Lark

By: Erica Cope

To my Poppa.

I hope I made you proud





Chapter 1



“Mia.” I hear a lyrical voice whisper my name but it’s so dark that I can’t see anything or anyone.

I gasp audibly as I’m suddenly encased in a bright yellowish light and well, last time I checked, perfectly ordinary teenage girls didn't glow in the dark. But here I am, glowing like the sun. I fruitlessly scan my surroundings trying to figure out where I am, but the dazzling golden light blinds me.

“It’s time.”

I jolt upright out of my lumpy old twin bed. The early morning sun streaming in through my window curtains casts a pinkish hue on my yellow bedspread. It was just a dream.

Rubbing the sleep out of my eyes, I glance at the digital clock sitting on my bedside table. The glaring red numbers show that my alarm is set to go off in about 30 minutes. My heart is thumping too hard to even think about falling back asleep. After stretching and yawning some more, I make my bed. I’m the kind of girl who can’t really function for the rest of the day unless I know my bed is made. I catch a glimpse of myself in the mirror and immediately regret staying up so late last night. The only cure for those dark circles under my eyes would be more sleep, but unfortunately, sleep isn’t an option since I have to be at work in a couple of hours. It’s times like this that I regret not paying more attention when Mom was giving me all those lessons on the art of applying make-up.

This morning I feel more exhausted than usual as I sluggishly make my way down the hall to the bathroom. I wish I could blame it on the late game and the party that always follows a win, but alas, captain of the cheerleading squad or not, I’m not much of a social butterfly and so I rarely attend any of the parties that my friends look forward to every weekend. Instead, I came straight home last night, curled up with my favorite book and stayed up way too late reading it. Every once in a while I'll make an appearance at those social gatherings, but usually I feel too awkward to stay long. I’m not a big drinker and it's really not all that fun watching everyone around you get hammered, while you sit back drinking your coke minus the rum. I just can't make myself drink the stuff. Beer is gross and liquor is grosser.

After a quick shower, I comb through my stick-straight hair, unable to completely tame that one lock of wayward hair that always kinks out funny from years of twirling it around my fingers. I pull my hair back in a ponytail then I throw on my black work pants and white button up shirt. I’ll save the ugly maroon vest until I actually get to the theater. I tip-toe down the hall, pass Maddie Rose's room and sneak a peek at the sleeping baby before I make my way down to the kitchen to grab some breakfast.

My sister will be two years old next month. Some people may think the fact that my mother has a 17-year-old and a 23-month-old baby girl is kind of weird. I mean, if I’m honest, I guess it kind of freaked me out at first too. But really, I wouldn't trade Madeline Rose for anything.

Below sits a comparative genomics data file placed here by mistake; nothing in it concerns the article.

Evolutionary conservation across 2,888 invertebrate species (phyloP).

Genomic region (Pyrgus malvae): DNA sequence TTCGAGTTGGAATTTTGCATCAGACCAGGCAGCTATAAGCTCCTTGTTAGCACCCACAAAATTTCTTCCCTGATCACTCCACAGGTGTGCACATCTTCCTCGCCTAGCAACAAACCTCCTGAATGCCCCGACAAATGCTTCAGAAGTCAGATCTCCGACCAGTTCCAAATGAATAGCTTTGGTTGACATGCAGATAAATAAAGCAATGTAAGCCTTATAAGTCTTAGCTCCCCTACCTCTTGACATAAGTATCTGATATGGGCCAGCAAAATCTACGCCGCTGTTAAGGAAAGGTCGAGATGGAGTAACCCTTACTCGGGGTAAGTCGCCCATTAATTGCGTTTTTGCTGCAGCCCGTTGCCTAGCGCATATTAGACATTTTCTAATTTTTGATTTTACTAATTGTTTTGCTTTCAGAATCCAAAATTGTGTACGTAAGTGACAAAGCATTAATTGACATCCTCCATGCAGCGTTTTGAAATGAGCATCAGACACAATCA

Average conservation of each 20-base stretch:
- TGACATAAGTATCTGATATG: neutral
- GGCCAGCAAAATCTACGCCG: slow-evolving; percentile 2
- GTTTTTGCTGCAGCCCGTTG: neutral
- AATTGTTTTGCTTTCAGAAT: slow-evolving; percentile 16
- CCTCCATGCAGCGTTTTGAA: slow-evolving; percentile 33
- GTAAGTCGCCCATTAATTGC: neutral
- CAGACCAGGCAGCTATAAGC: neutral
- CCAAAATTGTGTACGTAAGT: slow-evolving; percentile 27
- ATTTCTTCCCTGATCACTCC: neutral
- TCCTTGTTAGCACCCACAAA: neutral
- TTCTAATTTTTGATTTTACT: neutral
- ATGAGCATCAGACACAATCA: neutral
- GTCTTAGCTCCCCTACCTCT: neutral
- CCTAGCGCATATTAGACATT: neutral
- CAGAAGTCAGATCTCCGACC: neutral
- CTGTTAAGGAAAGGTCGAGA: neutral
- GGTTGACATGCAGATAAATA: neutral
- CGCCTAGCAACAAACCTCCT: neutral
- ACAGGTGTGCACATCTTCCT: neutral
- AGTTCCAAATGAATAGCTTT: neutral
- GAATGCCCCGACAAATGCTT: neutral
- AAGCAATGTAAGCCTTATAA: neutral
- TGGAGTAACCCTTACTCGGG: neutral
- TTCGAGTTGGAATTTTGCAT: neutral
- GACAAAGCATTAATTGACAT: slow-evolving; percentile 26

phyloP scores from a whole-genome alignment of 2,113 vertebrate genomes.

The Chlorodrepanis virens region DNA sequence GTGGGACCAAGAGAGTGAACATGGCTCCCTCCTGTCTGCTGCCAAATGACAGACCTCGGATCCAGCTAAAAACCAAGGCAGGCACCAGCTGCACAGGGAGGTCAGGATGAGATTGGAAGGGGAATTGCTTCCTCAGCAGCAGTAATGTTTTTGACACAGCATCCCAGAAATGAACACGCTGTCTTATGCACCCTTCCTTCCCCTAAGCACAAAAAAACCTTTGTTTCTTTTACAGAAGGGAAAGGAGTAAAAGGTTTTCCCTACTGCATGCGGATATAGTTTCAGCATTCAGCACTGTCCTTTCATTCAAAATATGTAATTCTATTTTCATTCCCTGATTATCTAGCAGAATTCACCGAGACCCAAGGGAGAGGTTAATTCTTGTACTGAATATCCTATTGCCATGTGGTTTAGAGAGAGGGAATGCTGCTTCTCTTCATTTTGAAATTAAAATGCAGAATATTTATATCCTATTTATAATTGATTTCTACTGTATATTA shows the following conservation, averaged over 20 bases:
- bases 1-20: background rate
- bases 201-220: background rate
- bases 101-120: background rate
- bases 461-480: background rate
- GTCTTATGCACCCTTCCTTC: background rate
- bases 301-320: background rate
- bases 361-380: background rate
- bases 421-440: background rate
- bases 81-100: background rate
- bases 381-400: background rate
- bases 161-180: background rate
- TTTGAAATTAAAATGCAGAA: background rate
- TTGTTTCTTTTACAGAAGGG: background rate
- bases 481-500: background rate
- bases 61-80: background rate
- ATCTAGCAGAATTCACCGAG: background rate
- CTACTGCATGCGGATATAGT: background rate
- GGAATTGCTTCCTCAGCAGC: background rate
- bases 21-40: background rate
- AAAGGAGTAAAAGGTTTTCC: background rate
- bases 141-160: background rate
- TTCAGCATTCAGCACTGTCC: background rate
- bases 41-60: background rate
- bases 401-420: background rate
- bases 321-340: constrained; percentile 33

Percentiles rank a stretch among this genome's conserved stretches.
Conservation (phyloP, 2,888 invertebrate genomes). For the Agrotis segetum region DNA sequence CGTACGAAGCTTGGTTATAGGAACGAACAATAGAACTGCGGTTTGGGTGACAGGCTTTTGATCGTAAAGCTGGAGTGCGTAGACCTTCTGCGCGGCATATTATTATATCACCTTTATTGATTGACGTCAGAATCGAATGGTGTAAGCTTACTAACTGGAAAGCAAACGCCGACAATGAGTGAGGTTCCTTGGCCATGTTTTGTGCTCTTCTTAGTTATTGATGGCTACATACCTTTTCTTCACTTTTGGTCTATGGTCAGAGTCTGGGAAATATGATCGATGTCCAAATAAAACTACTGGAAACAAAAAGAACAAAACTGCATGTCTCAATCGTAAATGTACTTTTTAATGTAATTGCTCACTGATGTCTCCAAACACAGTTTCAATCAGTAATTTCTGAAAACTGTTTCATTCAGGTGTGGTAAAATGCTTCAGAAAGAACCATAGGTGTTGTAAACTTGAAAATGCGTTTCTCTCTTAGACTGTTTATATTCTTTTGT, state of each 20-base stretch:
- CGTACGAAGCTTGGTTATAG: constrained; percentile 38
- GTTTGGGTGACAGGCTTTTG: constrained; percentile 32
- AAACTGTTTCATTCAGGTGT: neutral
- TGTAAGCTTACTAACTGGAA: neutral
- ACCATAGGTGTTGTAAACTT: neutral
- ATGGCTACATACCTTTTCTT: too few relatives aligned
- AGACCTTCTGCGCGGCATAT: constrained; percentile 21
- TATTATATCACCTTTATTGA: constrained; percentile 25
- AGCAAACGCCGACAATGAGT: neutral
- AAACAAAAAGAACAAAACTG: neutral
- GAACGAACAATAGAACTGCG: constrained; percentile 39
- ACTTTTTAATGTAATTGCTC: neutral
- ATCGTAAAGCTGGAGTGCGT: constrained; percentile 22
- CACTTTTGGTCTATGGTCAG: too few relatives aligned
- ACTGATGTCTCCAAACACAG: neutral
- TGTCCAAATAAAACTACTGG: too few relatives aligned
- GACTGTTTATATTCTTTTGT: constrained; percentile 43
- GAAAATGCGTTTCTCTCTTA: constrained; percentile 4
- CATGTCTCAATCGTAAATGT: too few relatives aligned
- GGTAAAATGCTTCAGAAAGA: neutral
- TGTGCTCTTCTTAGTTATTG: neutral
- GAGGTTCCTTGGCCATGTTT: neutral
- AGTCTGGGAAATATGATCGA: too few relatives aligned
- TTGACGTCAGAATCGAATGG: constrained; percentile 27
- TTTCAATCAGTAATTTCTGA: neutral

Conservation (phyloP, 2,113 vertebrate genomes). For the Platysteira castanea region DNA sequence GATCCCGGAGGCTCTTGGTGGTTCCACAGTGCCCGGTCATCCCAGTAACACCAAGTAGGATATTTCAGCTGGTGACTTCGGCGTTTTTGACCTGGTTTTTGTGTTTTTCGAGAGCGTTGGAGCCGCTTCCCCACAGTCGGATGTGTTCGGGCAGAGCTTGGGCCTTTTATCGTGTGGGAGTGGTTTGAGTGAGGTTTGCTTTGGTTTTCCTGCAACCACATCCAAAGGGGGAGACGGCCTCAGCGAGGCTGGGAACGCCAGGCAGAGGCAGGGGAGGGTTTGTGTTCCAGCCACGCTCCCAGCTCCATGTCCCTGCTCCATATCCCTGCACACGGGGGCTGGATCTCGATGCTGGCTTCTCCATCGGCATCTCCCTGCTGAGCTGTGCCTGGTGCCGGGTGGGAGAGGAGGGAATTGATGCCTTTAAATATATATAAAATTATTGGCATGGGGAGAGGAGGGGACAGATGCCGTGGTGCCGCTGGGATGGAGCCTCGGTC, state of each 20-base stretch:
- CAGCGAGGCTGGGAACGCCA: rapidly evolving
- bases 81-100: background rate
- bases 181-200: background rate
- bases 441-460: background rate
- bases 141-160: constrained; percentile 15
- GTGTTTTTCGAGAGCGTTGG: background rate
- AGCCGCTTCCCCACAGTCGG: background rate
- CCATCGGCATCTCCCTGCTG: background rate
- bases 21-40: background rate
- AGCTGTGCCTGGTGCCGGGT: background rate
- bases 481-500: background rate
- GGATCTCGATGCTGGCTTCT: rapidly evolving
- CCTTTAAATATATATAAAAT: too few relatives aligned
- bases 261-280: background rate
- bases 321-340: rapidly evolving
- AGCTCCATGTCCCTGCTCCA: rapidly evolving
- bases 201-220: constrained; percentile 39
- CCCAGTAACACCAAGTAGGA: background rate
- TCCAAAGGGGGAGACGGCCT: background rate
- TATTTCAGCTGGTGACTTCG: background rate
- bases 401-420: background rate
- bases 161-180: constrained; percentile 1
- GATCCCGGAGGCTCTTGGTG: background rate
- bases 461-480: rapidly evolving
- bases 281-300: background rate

I was born at the end of my mom's freshman year of college, the result of a summer fling gone sour. Apparently the guy just up and left without even saying good-bye and mom never heard from him again. When mom met Dr. Paul Carrington about five years ago, I was relieved. My mom is the best mother a girl could ask for, but I always felt like she had been cheated out of the great love story she so deserved. Paul is sort of perfect for her with his goofy charm. They got married, he adopted me, and a few years later Maddie Rose was born.

Maddie has blonde hair like me, but my straight hair is more golden and her hair is so light it’s nearly white. She inherited our mother's perfect curls. I’m more than a little jealous over that fact. Her hair is still pretty short, so her curls stick out in random places, but it only makes her that much more adorable. I know that most babies are cute, but Maddie is seriously beautiful. She has adorable chubby cheeks that are accentuated by sweet dimples. Her eyes are a stunning deep blue, almost like sapphires. Mom's and Paul's eyes are both blue too, but theirs are not as vivid as hers. I’m the oddball with my ever-changing hazel eyes. Some days my eyes look gray, other days they look brown, but they always have a greenish tint to them.

I enter the kitchen where I find my mom bending over, looking for something underneath the sink. She is wearing her usual paint-splattered gray drawstring pants and an old faded blue tank top. Her long, light-brown hair is pulled up in a messy bun with a few of her pretty curls falling loose in the back and around her face.

“Mornin' Mom,” I greet her and she nearly jumps out of her skin.

“Gah! You snuck up on me Mia. How do you make it down those stairs without so much as a creak?” she asks me, exasperated. This is almost an everyday occurrence. Apparently I’m just sneaky like that.

Hot Read

Last Updated

Recommend

Top Books